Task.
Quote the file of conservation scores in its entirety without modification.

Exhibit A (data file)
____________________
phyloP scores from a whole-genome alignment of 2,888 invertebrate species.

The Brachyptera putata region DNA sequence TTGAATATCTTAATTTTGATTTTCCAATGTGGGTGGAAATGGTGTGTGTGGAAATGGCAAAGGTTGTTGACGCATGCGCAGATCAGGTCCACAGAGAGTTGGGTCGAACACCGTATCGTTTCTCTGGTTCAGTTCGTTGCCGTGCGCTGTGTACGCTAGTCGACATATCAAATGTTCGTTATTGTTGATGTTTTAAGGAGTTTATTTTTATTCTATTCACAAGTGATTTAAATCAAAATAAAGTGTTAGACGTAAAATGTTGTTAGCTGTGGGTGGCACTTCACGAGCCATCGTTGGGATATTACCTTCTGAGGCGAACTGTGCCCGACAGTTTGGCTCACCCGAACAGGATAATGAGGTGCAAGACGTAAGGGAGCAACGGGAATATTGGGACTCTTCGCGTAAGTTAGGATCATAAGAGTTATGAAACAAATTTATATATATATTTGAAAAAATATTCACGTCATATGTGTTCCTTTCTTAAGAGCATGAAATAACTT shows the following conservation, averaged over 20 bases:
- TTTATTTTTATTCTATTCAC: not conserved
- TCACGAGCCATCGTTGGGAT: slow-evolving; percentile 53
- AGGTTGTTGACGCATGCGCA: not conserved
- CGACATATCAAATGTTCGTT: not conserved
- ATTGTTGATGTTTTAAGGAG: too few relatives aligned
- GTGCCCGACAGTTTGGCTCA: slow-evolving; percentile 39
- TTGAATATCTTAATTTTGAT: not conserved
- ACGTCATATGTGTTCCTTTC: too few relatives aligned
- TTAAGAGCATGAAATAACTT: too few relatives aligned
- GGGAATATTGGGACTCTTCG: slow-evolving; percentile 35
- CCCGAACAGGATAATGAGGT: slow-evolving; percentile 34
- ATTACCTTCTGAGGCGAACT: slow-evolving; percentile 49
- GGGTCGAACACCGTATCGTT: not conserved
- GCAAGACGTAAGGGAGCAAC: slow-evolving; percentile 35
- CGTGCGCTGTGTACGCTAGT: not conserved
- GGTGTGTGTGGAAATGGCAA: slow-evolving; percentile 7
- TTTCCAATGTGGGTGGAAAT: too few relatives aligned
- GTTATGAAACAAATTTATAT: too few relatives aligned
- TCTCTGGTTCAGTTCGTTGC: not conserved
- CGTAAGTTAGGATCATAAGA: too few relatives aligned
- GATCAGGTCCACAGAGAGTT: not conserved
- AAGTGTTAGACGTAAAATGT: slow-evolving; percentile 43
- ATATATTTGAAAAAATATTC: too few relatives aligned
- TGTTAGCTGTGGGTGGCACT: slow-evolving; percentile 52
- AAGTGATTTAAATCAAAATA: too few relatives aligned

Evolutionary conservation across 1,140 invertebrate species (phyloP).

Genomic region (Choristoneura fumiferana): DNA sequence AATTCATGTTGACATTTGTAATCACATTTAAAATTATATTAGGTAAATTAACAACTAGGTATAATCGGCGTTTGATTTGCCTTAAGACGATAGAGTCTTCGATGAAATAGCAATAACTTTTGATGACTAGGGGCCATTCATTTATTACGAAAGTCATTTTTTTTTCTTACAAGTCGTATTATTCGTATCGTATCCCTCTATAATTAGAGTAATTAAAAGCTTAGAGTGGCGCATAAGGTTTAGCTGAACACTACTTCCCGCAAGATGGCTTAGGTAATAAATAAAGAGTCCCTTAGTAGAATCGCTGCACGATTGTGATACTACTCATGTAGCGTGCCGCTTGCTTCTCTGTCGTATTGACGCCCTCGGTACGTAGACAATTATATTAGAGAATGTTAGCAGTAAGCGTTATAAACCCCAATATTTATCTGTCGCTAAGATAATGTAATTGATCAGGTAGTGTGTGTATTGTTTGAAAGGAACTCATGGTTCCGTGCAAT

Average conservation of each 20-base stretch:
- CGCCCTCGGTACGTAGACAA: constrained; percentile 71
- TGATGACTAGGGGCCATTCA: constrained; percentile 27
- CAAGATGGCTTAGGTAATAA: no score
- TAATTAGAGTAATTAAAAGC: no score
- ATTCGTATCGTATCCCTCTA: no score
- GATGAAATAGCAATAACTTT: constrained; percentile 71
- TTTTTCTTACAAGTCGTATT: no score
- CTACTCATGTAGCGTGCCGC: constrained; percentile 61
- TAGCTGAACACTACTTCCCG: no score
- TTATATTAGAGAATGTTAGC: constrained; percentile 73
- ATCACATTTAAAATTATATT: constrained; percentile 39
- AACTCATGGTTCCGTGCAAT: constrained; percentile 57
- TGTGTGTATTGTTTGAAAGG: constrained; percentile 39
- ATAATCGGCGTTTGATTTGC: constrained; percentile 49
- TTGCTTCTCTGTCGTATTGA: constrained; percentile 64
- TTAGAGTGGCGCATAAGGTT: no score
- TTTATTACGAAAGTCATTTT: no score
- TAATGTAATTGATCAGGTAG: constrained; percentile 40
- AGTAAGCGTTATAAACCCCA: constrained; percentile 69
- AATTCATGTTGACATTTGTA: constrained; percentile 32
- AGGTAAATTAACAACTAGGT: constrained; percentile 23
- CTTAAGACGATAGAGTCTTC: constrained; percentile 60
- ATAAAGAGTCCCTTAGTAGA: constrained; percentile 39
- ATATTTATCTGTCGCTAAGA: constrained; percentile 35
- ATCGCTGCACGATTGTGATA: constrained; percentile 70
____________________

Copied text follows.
phyloP scores from a whole-genome alignment of 2,888 invertebrate species.

The Brachyptera putata region DNA sequence TTGAATATCTTAATTTTGATTTTCCAATGTGGGTGGAAATGGTGTGTGTGGAAATGGCAAAGGTTGTTGACGCATGCGCAGATCAGGTCCACAGAGAGTTGGGTCGAACACCGTATCGTTTCTCTGGTTCAGTTCGTTGCCGTGCGCTGTGTACGCTAGTCGACATATCAAATGTTCGTTATTGTTGATGTTTTAAGGAGTTTATTTTTATTCTATTCACAAGTGATTTAAATCAAAATAAAGTGTTAGACGTAAAATGTTGTTAGCTGTGGGTGGCACTTCACGAGCCATCGTTGGGATATTACCTTCTGAGGCGAACTGTGCCCGACAGTTTGGCTCACCCGAACAGGATAATGAGGTGCAAGACGTAAGGGAGCAACGGGAATATTGGGACTCTTCGCGTAAGTTAGGATCATAAGAGTTATGAAACAAATTTATATATATATTTGAAAAAATATTCACGTCATATGTGTTCCTTTCTTAAGAGCATGAAATAACTT shows the following conservation, averaged over 20 bases:
- TTTATTTTTATTCTATTCAC: not conserved
- TCACGAGCCATCGTTGGGAT: slow-evolving; percentile 53
- AGGTTGTTGACGCATGCGCA: not conserved
- CGACATATCAAATGTTCGTT: not conserved
- ATTGTTGATGTTTTAAGGAG: too few relatives aligned
- GTGCCCGACAGTTTGGCTCA: slow-evolving; percentile 39
- TTGAATATCTTAATTTTGAT: not conserved
- ACGTCATATGTGTTCCTTTC: too few relatives aligned
- TTAAGAGCATGAAATAACTT: too few relatives aligned
- GGGAATATTGGGACTCTTCG: slow-evolving; percentile 35
- CCCGAACAGGATAATGAGGT: slow-evolving; percentile 34
- ATTACCTTCTGAGGCGAACT: slow-evolving; percentile 49
- GGGTCGAACACCGTATCGTT: not conserved
- GCAAGACGTAAGGGAGCAAC: slow-evolving; percentile 35
- CGTGCGCTGTGTACGCTAGT: not conserved
- GGTGTGTGTGGAAATGGCAA: slow-evolving; percentile 7
- TTTCCAATGTGGGTGGAAAT: too few relatives aligned
- GTTATGAAACAAATTTATAT: too few relatives aligned
- TCTCTGGTTCAGTTCGTTGC: not conserved
- CGTAAGTTAGGATCATAAGA: too few relatives aligned
- GATCAGGTCCACAGAGAGTT: not conserved
- AAGTGTTAGACGTAAAATGT: slow-evolving; percentile 43
- ATATATTTGAAAAAATATTC: too few relatives aligned
- TGTTAGCTGTGGGTGGCACT: slow-evolving; percentile 52
- AAGTGATTTAAATCAAAATA: too few relatives aligned

Evolutionary conservation across 1,140 invertebrate species (phyloP).

Genomic region (Choristoneura fumiferana): DNA sequence AATTCATGTTGACATTTGTAATCACATTTAAAATTATATTAGGTAAATTAACAACTAGGTATAATCGGCGTTTGATTTGCCTTAAGACGATAGAGTCTTCGATGAAATAGCAATAACTTTTGATGACTAGGGGCCATTCATTTATTACGAAAGTCATTTTTTTTTCTTACAAGTCGTATTATTCGTATCGTATCCCTCTATAATTAGAGTAATTAAAAGCTTAGAGTGGCGCATAAGGTTTAGCTGAACACTACTTCCCGCAAGATGGCTTAGGTAATAAATAAAGAGTCCCTTAGTAGAATCGCTGCACGATTGTGATACTACTCATGTAGCGTGCCGCTTGCTTCTCTGTCGTATTGACGCCCTCGGTACGTAGACAATTATATTAGAGAATGTTAGCAGTAAGCGTTATAAACCCCAATATTTATCTGTCGCTAAGATAATGTAATTGATCAGGTAGTGTGTGTATTGTTTGAAAGGAACTCATGGTTCCGTGCAAT

Average conservation of each 20-base stretch:
- CGCCCTCGGTACGTAGACAA: constrained; percentile 71
- TGATGACTAGGGGCCATTCA: constrained; percentile 27
- CAAGATGGCTTAGGTAATAA: no score
- TAATTAGAGTAATTAAAAGC: no score
- ATTCGTATCGTATCCCTCTA: no score
- GATGAAATAGCAATAACTTT: constrained; percentile 71
- TTTTTCTTACAAGTCGTATT: no score
- CTACTCATGTAGCGTGCCGC: constrained; percentile 61
- TAGCTGAACACTACTTCCCG: no score
- TTATATTAGAGAATGTTAGC: constrained; percentile 73
- ATCACATTTAAAATTATATT: constrained; percentile 39
- AACTCATGGTTCCGTGCAAT: constrained; percentile 57
- TGTGTGTATTGTTTGAAAGG: constrained; percentile 39
- ATAATCGGCGTTTGATTTGC: constrained; percentile 49
- TTGCTTCTCTGTCGTATTGA: constrained; percentile 64
- TTAGAGTGGCGCATAAGGTT: no score
- TTTATTACGAAAGTCATTTT: no score
- TAATGTAATTGATCAGGTAG: constrained; percentile 40
- AGTAAGCGTTATAAACCCCA: constrained; percentile 69
- AATTCATGTTGACATTTGTA: constrained; percentile 32
- AGGTAAATTAACAACTAGGT: constrained; percentile 23
- CTTAAGACGATAGAGTCTTC: constrained; percentile 60
- ATAAAGAGTCCCTTAGTAGA: constrained; percentile 39
- ATATTTATCTGTCGCTAAGA: constrained; percentile 35
- ATCGCTGCACGATTGTGATA: constrained; percentile 70